Natural Disasters: Planning for the Unthinkable

Spend Matters welcomes another guest post from NPI, a spend management consultancy, focused on delivering savings in the areas of IT, telecom, transportation and energy.

The horrific images of the earthquake and tsunami in Japan are a reminder of the wrath nature can deliver without notice. Yet, while incomparable to the devastation in Japan, this isn't the first time we've been reminded of such in recent months. In the last 12 months, events like the Icelandic volcano eruption and the oil spill in the Gulf of Mexico have had a far-reaching impact. Disaster preparedness has is a front-and-center business concern as today's supply chains become more susceptible to global crises and events.

Here are four things you can do today to mitigate or lessen the impact of unplanned events on your supply chain:

Increase supplier diversity: Increase the number of supplier relationships within your supply chain, and find a healthy balance between local versus global suppliers. The cost differential may prove to be null the next time a crisis event occurs. You may even realize transportation savings by sticking closer to home.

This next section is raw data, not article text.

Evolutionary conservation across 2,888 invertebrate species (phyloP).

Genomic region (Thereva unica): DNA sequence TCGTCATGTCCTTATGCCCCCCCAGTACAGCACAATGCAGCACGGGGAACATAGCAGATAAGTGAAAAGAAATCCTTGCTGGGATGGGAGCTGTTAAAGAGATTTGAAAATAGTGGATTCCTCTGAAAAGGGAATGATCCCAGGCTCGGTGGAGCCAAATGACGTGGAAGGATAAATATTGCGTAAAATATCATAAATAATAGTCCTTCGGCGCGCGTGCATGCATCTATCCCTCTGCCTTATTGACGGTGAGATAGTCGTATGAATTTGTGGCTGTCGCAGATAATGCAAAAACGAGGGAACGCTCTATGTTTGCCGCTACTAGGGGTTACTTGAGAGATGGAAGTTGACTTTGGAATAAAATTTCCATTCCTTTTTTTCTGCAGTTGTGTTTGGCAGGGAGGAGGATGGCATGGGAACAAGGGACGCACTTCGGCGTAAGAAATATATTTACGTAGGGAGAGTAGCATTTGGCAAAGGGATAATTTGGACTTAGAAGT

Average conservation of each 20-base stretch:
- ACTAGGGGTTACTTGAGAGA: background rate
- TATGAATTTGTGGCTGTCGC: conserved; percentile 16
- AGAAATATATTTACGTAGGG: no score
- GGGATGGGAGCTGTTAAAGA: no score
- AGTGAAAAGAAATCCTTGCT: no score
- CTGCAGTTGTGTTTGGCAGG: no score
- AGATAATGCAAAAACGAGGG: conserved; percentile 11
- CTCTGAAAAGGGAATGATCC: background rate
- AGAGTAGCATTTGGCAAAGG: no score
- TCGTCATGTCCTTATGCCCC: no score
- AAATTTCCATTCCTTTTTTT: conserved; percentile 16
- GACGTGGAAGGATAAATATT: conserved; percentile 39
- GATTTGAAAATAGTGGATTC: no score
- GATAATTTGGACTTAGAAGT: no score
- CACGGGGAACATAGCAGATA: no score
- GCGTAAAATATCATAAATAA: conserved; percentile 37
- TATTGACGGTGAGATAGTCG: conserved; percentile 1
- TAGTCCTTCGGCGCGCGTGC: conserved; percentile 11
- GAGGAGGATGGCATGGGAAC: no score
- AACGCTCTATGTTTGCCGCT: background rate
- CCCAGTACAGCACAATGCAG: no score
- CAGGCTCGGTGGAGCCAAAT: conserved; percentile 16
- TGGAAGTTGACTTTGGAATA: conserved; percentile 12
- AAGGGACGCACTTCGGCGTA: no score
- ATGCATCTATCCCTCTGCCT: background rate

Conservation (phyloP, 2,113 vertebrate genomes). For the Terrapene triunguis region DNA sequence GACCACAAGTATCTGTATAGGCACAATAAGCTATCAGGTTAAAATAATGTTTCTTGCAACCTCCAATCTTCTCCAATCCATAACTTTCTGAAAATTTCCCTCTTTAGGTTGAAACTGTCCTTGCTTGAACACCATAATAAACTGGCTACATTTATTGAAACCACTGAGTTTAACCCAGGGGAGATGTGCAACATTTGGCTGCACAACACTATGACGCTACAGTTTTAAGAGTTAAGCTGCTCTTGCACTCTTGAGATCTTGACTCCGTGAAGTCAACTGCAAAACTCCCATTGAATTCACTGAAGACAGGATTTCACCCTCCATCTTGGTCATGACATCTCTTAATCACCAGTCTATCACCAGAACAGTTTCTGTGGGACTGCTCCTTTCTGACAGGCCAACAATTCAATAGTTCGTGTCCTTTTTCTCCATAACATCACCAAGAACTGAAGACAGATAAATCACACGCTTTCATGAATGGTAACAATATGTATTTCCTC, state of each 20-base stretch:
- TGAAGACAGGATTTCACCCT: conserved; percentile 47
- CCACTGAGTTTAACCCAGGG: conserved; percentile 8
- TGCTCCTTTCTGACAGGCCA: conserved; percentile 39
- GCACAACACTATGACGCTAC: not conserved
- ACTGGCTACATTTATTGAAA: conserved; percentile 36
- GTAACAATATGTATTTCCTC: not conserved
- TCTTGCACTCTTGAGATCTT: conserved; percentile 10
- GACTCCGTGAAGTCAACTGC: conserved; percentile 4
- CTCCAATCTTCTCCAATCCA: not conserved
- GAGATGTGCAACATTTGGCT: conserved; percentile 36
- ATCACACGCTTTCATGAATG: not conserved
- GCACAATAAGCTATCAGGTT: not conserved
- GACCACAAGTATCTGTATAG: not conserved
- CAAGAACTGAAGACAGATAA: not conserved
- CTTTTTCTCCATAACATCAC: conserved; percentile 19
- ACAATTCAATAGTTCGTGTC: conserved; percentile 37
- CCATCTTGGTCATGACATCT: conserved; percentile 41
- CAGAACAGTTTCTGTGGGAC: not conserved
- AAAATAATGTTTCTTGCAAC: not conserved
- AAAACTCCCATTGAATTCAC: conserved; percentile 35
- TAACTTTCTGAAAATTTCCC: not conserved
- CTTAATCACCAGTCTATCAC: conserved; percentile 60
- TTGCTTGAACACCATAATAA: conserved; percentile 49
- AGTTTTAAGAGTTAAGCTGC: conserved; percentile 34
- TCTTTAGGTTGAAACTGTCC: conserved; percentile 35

Be prepared for mode flexibility: Be prepared to use delivery methods that are unconventional to your operations, like Air Freight, Next Flight Out or Ocean. Also, remember that different modes and service delivery levels can often equate to the same result. For example, a ground shipment may arrive in the same amount of time as a 3-day air shipment. Be flexible and stay informed of contingency options.

Stay up to speed on import fees and the legal and political landscape: The transport of goods across international borders requires knowledge of specific trade regulations, import fees and political challenges. In a crisis/disaster situation, expedient action is required – which doesn't afford you the time to become proficient in these areas. If you can't immediately navigate the complexities in-house or through your suppliers, contract a third-party expert to assist. Have these relationships in place before disaster strikes.

Create contingency plans for internal threats: Natural disasters and political upheavals aren't the only threats that require preparation. There are plenty of internal threats that you have limited control over, such as strikes, breakdowns and stock outs. Anticipate these and plan for them in your supplier relationships and operational processes.

To help relief efforts in Japan, please text "REDCROSS" to 90999 to make a $10 donation to the American Red Cross.

- John Haber, EVP of Transportation, NPI

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